MANKATO — When it comes to domestic violence, the advocates can usually be classified into one gender.
But the folks at CADA House are hoping a new program can bring more men into the equation.
The MENding Project aims to line up men who can offer specific services to women who are in the middle of a domestic violence-related crisis.
They've got a few partners lined up already, but they're looking for more.
"It's a business partnership within the community, businesses helping women in their community," said Emma Kind, a social worker at CADA House, which is an emergency shelter for women who are victims of domestic abuse and domestic violence.
"This project is men helping women, and it's really about trying to get men involved."
Kind brought the idea to CADA and launched it in early 2013. It's the brainchild of Chuck Derry and Ed Heisler, who have helped set up MENding Projects around the state with this motto: "Some men are ripping the fabric of our communities apart through sexual and domestic violence. Some men are repairing the harm."
The program works by establishing a network of men who can provide services to women who may need help as they rebuild their lives following domestic violence. They may need a lawyer to help them navigate an order for protection case, or a mechanic to help repair their car, or a plumber to make repairs in a new apartment.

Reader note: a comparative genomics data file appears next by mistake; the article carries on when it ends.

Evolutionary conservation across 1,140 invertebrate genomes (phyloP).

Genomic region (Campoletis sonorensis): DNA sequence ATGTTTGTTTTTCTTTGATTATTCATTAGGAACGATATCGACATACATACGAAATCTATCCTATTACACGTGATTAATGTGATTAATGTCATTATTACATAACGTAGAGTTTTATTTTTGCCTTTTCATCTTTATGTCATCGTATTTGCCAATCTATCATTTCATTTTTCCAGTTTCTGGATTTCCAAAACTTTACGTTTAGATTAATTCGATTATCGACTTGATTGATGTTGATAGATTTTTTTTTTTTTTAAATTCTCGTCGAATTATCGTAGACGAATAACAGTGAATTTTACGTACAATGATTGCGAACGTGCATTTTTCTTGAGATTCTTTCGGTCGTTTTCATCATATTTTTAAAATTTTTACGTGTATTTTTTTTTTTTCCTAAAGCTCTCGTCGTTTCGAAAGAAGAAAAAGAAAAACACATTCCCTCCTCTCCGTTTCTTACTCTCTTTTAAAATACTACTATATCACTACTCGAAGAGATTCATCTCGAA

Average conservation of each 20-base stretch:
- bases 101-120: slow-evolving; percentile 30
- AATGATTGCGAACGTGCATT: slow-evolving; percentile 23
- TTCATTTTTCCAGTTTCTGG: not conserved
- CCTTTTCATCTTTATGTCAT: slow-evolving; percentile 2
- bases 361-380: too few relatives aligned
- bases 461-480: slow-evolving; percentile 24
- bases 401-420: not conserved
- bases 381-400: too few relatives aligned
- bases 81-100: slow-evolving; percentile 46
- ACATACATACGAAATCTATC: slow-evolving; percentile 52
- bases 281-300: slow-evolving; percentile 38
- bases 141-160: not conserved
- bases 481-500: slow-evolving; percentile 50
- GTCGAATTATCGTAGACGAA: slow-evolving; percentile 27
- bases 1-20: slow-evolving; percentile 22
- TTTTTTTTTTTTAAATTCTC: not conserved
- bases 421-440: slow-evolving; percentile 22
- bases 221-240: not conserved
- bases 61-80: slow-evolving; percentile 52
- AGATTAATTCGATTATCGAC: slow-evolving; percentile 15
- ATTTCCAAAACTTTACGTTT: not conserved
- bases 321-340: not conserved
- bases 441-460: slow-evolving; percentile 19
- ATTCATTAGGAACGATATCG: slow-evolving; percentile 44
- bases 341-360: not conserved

One of the partners for CADA in Mankato is Matt Norland, a financial planner. Norland said he heard about the program last fall from Kind. The two attend the same church.
"You hear about the homeless, you hear about people who are hungry, you hear about kids who needs school supplies," Norland said. "You don't often hear about domestic violence."
He said he knows the program is in the early stages, but he wanted to be part of something that wasn't as well known and be proactive.
The program might be new, but domestic violence certainly isn't. Kind said CADA is seeing an increase in cases recently. From October 2011 to September 2012 there were 1,800 cases. The following year's same period saw 2,933. She said she's not entirely sure why there's been an increase, but part of it might be better education about CADA House and the resulting increase in women who seek help.
"I just think CADA and what the MENnding Project is doing is something unique," Norland said. "And hearing those numbers, it's quite alarming."
So they're looking for doctors, dentists, lawyers, plumbers, roofers, veterinarians — any man with a skill that can be useful to a woman in a time of crisis. Kind says a screening process will be in place to make sure women will be safe with every man CADA partners with.
Margo Dietz of the Mankato Area YMCA said the Y is also a partner.
"I was really excited when Emma came to us," Dietz said. "It really fits into our mission."
The Y helps CADA by giving CADA residents access to the Y. They give children of CADA clients swim lessons or let them visit Camp Patterson.
"So far the relationship has been flawless," Dietz said.